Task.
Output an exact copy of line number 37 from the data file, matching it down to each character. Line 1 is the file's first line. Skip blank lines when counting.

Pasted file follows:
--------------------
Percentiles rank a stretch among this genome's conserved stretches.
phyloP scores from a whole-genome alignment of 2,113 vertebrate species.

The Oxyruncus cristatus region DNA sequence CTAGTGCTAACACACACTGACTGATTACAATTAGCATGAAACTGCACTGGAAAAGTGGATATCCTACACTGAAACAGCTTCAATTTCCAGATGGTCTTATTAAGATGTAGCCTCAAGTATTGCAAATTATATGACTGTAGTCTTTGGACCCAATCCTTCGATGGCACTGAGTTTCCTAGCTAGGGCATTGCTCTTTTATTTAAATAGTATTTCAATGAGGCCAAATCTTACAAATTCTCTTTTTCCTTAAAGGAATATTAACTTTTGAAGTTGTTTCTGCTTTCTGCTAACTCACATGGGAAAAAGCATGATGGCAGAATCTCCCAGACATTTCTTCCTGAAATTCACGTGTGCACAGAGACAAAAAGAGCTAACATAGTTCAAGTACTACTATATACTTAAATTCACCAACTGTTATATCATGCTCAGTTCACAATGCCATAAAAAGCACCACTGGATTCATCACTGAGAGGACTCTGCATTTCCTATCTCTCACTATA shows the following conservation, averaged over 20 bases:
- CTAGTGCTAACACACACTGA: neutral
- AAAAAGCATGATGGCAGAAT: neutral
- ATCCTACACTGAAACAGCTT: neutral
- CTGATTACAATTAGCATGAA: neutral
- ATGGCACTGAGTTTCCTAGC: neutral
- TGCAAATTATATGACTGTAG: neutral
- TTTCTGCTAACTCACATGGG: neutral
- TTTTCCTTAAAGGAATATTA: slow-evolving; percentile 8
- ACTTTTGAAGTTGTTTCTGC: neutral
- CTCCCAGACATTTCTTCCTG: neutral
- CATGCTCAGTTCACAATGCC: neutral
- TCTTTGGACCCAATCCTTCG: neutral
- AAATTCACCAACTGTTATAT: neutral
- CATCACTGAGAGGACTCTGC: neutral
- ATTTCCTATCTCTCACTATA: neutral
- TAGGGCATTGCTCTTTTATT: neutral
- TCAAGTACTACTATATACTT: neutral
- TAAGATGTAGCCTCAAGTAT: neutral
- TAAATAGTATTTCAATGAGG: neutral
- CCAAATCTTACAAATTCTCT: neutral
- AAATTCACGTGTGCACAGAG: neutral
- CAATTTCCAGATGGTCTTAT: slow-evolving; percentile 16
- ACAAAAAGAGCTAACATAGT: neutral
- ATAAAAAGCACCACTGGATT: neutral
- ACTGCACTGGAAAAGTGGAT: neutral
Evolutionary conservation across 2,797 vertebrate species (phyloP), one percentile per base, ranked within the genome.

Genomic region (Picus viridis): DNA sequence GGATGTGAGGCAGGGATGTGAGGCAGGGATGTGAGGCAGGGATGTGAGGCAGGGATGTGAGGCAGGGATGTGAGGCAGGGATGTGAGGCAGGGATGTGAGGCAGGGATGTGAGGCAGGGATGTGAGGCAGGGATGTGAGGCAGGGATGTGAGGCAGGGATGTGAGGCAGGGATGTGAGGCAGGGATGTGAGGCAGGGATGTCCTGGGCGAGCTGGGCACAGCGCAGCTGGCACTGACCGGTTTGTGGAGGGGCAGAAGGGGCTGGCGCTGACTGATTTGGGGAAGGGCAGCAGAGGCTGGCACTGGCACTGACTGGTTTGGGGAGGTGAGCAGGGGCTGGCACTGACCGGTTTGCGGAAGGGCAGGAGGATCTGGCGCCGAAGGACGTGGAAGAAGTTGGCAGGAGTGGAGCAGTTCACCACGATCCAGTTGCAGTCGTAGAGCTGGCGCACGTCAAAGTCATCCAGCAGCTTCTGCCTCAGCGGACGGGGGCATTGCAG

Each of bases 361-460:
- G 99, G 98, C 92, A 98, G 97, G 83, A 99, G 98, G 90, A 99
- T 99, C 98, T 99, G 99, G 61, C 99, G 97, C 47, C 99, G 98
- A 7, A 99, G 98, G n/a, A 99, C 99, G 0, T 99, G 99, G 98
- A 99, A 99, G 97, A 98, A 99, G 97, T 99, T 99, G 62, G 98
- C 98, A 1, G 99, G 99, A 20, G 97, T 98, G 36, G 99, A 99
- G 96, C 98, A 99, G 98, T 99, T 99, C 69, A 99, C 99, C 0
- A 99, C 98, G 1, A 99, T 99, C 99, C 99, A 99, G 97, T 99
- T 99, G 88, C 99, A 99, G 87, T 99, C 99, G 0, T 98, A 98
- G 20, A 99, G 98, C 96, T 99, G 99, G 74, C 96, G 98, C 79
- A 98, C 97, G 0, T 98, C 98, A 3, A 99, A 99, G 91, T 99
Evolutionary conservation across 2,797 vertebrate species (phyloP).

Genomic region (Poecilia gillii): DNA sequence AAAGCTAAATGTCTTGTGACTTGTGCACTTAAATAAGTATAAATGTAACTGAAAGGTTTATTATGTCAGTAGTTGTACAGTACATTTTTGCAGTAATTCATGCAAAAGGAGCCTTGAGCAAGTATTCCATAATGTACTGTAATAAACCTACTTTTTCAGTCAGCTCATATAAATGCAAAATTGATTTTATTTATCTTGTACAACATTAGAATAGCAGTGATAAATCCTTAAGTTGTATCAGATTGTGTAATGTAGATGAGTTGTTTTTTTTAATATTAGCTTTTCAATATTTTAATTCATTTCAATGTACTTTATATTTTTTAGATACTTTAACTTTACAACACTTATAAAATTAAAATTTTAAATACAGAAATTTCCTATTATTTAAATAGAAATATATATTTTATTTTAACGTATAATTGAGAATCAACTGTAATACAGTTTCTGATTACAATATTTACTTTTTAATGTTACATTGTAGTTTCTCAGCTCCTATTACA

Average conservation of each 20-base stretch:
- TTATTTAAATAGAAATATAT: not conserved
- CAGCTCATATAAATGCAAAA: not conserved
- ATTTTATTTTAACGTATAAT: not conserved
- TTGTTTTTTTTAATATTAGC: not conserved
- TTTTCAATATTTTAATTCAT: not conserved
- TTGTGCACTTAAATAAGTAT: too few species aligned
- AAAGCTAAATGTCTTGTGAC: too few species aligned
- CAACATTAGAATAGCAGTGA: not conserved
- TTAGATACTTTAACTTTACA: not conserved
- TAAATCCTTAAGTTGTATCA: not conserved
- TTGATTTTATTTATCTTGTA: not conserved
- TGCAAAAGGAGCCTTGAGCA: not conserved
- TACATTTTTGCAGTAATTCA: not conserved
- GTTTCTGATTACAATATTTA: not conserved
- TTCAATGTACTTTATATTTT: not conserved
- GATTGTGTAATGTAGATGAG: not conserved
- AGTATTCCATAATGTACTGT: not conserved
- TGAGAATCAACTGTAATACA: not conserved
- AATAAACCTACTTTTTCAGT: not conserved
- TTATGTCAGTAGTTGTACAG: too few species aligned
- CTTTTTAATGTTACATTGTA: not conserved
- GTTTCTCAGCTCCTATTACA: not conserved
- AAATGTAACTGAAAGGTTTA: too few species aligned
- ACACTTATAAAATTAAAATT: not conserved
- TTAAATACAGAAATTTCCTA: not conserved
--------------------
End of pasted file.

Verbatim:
- G 96, C 98, A 99, G 98, T 99, T 99, C 69, A 99, C 99, C 0